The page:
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SIFF ’17 Capsule Review: ‘COME, TOGETHER’

A potent familial eye-opener probing the fierce competitiveness in various corners of Korean life, Come, Together from Shin Dong-il circles a nuclear family on the brink of collapse; company man Beom-gu has just been fired from his job of 18 years; credit card saleswoman Mi-young battles an esteemed and spoiled co-worker for a prized family vacation to Thailand; and daughter Han-na hovers on the waitlist for a prestigious college, her entire self-worth caught up in her admittance. All second-guess themselves and their place in their family and the world at large in this humanist drama that’s sympathetic, revealing and rather depressing; one that delicately paints an emotionally distressing portrait of the trials and tribulations of one shell-shocked middle class Korean family contending with rather mundane hardship. (B) Read More

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SIFF ’17 Capsule Review: ‘THE OATH’

A father and doctor recounts the story of his daughter’s premature birth in Baltasar Kormákur’s latest thriller, detailing how he would have done anything, anything, to save her. Finnur (Kormákur) is given the chance to do so when her fiendish, drug dealing new beau (Gísli Örn Garðarsson) sucks Anna (Hera Hilmar) into a world of crime. The respected heart surgeon, armed with a sawed-off shotgun, his bicycle and a rock solid alibi, launches into action. A jet black and brutal subversion of the Taken formula, Kormákur’s bleak vision of a father going the distance is an emotionally complex and viscerally engrossing portrait of sacrifice and vengeance, loaded with harrowing, hold-your-breathe thrills and nuanced character work. (B)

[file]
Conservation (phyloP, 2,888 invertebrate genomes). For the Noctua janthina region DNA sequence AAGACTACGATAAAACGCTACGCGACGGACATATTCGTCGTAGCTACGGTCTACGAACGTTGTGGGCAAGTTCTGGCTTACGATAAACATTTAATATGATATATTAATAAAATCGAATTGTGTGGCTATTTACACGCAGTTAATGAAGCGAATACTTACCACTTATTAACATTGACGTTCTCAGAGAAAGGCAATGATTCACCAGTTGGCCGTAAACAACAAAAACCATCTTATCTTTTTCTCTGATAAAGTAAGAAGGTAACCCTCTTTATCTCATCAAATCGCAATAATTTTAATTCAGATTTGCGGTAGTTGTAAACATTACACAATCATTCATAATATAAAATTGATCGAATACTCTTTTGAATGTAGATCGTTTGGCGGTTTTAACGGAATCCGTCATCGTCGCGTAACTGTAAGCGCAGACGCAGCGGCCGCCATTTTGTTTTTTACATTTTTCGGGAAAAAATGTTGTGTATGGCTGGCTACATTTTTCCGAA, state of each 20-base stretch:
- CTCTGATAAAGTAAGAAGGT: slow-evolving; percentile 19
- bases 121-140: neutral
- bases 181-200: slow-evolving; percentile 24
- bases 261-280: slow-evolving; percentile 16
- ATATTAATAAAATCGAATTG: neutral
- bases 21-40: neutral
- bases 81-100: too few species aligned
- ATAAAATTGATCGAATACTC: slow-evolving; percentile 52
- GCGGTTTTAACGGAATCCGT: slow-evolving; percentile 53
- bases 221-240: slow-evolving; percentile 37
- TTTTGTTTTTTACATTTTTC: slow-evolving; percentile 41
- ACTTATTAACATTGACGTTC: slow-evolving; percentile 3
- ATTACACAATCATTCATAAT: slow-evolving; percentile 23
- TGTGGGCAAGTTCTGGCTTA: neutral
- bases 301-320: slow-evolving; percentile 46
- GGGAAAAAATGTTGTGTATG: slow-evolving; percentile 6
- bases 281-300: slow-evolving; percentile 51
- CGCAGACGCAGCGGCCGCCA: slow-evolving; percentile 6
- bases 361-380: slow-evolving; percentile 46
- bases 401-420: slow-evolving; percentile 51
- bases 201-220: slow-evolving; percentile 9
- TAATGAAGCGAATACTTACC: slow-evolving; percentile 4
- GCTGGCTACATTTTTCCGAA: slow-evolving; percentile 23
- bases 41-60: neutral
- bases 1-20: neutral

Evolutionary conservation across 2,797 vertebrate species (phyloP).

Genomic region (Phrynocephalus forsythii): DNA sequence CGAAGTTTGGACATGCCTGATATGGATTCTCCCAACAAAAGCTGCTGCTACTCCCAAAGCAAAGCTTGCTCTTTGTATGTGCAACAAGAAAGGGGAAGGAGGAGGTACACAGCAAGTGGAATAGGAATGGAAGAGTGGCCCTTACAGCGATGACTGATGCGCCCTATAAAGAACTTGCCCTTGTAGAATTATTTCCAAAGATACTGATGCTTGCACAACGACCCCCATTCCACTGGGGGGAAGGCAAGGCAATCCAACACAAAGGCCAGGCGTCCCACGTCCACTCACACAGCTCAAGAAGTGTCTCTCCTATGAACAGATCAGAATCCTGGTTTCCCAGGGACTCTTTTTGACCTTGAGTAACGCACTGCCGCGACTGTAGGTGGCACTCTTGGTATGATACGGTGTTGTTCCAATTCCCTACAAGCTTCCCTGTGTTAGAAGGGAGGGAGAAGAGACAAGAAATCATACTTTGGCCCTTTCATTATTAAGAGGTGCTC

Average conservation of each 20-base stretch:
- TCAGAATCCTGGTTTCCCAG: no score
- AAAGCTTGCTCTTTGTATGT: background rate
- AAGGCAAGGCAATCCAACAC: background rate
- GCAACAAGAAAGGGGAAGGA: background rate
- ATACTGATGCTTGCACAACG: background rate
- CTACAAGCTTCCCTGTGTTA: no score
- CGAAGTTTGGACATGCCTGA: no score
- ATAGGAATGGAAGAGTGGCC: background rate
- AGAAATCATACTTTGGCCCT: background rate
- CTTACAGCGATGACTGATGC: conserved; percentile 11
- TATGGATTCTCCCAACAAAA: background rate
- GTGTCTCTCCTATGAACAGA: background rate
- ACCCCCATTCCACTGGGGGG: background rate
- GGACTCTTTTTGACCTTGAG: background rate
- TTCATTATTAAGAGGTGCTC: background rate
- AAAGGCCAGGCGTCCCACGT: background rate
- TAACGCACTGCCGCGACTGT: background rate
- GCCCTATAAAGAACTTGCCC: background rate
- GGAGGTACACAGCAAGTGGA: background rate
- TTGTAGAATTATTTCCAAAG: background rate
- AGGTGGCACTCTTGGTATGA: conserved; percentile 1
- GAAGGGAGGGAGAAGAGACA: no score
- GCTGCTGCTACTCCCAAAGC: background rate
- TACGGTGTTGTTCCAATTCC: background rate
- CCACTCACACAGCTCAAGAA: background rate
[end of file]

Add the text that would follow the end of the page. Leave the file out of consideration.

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Out in Theaters: ‘THE SURVIVALIST’

Survival’s a bitch. Especially without food. The Survivalist‘s is a world of starvation. Between puffs on a harmonica and longing gazes at a photograph of a mysterious woman, our nameless protagonist, a wild-eyed, wilder-haired feral cat of a farmer, struggles to make do in a land where human populations have flamed out, spiraling after the crash of oil production, leaving in their wake a scourge of scavengers desperate for food and willing to go any lengths to get it.  Read More

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Out in Theaters: ‘ALIEN: COVENANT’

One thing’s for certain, Alien: Covenant is a Prometheus sequel. Ridley Scott doubles down on the 2012 prequel’s cerebral but ultimately sloppy storytelling, reveling in yet another cast of characters who make stupid decision after stupid decision in a misguided attempt to hoist ideology above character. In essence a film about discovering meaning, Prometheus failed to define its own, collapsing under the weight of its admirable ambition by throwing too much at the screen and having too little stick. By the end of that venture, everything remained a bit of a head-scratcher but Scott, for what it’s worth, attempts to make up for such here in Alien: Covenant. For its faults, Covenant brings the message of this deeply intertwined prequel series into focus here and its irreverent thesis is far darker than we might have anticipated: creation is nasty business. Our makers can be monsters. Gods and Devils are one and the same. Read More

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Out in Theaters: ‘KING ARTHUR: LEGEND OF THE SWORD’